NORTHEY HIGHLIGHTS CHANGES BY EPA REGARDING USE OF CARBOFURAN, ENCOURAGES FARMERS TO UNDERSTAND IMPACT OF THE ACTION
Contact: Dustin Vande Hoef
515-281-3375 or 515/326-1616 (cell)
DES MOINES – Iowa Secretary of Agriculture Bill Northey today encouraged farmers to understand the impact of a recent announcement by EPA that will revoke the tolerance for any level of the insecticide carbofuran in corn or any other crop, which essentially bars it from being used.
Carbofuran is not widely used, but when it is used in Iowa it is primarily on corn under then name Furadan. One use is to treat corn rootworm on refuge acres.
“It is vital that farmers understand what these actions by EPA mean and the potential impact on their ability to market crops treated with these products,” Northey said.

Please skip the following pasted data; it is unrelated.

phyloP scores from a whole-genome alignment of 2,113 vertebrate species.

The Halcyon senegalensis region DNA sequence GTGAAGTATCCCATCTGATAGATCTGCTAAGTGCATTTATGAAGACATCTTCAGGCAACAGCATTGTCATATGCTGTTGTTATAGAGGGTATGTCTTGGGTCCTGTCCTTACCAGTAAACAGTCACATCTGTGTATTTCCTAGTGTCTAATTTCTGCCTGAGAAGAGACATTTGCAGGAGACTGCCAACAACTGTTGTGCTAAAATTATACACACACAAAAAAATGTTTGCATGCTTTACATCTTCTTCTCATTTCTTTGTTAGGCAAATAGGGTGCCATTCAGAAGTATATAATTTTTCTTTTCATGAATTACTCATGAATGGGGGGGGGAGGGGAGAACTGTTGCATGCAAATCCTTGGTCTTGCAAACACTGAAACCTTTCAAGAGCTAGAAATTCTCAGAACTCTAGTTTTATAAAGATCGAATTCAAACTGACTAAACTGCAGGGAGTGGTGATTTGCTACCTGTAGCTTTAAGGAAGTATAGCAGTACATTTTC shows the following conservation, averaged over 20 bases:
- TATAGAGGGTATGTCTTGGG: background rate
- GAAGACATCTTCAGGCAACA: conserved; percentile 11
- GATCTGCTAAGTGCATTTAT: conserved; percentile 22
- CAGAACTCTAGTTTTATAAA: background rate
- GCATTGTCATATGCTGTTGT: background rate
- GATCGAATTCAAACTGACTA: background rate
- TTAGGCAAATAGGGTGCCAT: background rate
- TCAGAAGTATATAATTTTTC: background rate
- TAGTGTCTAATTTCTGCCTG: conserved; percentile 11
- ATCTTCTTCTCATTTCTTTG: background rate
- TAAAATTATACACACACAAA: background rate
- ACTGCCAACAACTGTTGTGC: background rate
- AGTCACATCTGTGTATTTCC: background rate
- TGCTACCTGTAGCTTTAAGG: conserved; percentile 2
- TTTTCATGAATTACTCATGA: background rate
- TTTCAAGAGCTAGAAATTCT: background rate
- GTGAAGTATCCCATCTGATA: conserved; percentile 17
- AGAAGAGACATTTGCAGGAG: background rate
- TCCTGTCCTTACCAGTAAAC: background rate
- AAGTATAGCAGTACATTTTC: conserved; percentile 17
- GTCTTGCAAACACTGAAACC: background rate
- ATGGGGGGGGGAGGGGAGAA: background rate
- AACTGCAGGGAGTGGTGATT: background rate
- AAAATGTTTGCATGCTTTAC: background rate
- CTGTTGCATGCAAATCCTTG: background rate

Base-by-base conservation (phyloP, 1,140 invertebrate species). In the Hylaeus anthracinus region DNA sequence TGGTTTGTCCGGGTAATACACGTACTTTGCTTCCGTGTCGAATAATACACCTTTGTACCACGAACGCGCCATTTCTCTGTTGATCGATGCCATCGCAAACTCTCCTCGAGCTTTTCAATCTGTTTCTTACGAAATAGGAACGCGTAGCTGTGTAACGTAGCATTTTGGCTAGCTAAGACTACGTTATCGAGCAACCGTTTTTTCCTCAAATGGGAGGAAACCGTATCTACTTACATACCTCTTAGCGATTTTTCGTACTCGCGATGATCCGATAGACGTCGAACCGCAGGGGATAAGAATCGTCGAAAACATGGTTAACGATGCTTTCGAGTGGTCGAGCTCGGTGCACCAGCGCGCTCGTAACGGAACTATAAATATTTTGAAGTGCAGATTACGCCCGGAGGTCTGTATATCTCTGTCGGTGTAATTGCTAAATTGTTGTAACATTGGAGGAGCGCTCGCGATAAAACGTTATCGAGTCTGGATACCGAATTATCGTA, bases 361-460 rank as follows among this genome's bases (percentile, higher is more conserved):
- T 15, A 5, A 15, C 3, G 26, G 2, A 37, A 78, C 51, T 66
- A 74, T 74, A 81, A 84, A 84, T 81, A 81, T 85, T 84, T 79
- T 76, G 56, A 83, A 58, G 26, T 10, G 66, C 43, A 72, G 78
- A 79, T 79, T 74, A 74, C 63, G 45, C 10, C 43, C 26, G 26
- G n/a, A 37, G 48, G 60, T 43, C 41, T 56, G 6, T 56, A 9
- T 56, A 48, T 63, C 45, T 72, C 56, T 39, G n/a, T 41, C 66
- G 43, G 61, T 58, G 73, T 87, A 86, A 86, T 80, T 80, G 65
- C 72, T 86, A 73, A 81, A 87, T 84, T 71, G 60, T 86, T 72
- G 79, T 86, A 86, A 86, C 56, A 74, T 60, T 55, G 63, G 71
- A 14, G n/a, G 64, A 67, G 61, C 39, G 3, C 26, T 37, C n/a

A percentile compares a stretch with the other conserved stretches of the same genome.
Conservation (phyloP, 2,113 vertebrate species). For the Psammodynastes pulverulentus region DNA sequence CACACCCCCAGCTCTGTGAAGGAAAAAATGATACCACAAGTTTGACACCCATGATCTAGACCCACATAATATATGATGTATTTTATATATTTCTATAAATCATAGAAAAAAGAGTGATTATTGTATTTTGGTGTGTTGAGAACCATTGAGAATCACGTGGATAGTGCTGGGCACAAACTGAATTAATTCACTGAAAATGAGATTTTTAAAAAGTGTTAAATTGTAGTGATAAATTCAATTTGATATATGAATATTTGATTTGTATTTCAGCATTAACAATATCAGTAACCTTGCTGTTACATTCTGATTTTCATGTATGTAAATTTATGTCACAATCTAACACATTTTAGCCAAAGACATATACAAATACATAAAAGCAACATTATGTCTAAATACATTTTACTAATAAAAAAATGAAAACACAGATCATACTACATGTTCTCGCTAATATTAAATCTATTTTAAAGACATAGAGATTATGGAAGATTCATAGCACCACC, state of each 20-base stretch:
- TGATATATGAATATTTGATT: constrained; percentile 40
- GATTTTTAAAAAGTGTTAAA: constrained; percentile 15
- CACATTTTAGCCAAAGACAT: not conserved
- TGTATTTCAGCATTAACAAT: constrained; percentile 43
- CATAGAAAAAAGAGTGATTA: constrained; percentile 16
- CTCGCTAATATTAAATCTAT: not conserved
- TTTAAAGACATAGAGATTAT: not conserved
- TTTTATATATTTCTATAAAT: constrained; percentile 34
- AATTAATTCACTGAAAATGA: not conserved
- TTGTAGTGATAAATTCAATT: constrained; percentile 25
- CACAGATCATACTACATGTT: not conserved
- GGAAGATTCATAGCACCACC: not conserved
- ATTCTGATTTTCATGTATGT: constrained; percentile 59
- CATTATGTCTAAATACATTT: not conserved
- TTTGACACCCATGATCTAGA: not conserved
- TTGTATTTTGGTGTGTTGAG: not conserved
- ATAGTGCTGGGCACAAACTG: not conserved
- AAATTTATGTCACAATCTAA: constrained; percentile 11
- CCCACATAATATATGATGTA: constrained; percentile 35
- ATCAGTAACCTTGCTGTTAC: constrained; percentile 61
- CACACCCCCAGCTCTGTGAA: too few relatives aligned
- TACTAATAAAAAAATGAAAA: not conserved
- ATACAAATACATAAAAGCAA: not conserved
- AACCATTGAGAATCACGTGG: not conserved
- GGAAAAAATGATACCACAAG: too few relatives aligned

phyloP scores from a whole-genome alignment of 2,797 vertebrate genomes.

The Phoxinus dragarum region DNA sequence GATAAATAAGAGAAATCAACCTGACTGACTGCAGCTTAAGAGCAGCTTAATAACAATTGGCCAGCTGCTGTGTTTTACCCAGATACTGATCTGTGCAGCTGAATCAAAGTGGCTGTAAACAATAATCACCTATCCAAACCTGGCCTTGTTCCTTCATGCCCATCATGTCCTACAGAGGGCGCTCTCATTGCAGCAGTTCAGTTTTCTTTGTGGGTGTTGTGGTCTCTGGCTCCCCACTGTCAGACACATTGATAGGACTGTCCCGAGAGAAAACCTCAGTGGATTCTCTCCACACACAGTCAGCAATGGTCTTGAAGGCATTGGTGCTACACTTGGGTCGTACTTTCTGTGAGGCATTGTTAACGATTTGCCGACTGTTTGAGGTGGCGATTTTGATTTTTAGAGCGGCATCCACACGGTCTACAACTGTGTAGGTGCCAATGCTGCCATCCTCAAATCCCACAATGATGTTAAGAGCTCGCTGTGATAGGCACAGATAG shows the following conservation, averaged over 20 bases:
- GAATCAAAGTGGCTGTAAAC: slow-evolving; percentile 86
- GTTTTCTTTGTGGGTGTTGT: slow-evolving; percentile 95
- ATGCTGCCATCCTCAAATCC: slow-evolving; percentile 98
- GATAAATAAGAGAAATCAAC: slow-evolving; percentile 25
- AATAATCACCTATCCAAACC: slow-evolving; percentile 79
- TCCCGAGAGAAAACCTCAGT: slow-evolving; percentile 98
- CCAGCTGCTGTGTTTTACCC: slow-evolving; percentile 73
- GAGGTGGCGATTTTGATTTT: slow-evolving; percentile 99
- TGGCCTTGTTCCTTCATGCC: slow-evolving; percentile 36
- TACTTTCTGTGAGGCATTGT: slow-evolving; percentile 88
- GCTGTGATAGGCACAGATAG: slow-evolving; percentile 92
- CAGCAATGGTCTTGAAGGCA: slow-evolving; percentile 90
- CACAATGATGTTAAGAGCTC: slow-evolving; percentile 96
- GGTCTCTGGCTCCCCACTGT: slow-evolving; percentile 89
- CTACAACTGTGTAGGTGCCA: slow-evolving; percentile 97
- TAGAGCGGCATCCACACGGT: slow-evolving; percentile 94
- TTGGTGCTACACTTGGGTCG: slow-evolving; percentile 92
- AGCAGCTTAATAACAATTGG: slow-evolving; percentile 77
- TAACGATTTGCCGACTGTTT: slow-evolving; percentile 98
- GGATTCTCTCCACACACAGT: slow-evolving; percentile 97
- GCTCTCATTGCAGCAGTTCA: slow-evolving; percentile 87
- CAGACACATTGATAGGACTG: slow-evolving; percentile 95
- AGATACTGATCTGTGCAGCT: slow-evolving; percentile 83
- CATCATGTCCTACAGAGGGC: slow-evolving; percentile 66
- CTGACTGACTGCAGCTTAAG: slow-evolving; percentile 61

Specifically, the EPA’s actions prohibit crops that contain even trace residues of carbofuran from being used after Dec. 31, unless it can be proven that the crop was treated before that date. EPA is also in the process of canceling the remaining carbofuran registrations that permit its use. It is unique that EPA revoked tolerances for a pesticide before revoking its registration.
Carbofuran is a restricted use, broad spectrum insecticide and nematicide used to control soil and leaf pests on a small percentage of field, fruit, and vegetable crops. The pesticide was first registered in the United States in 1969.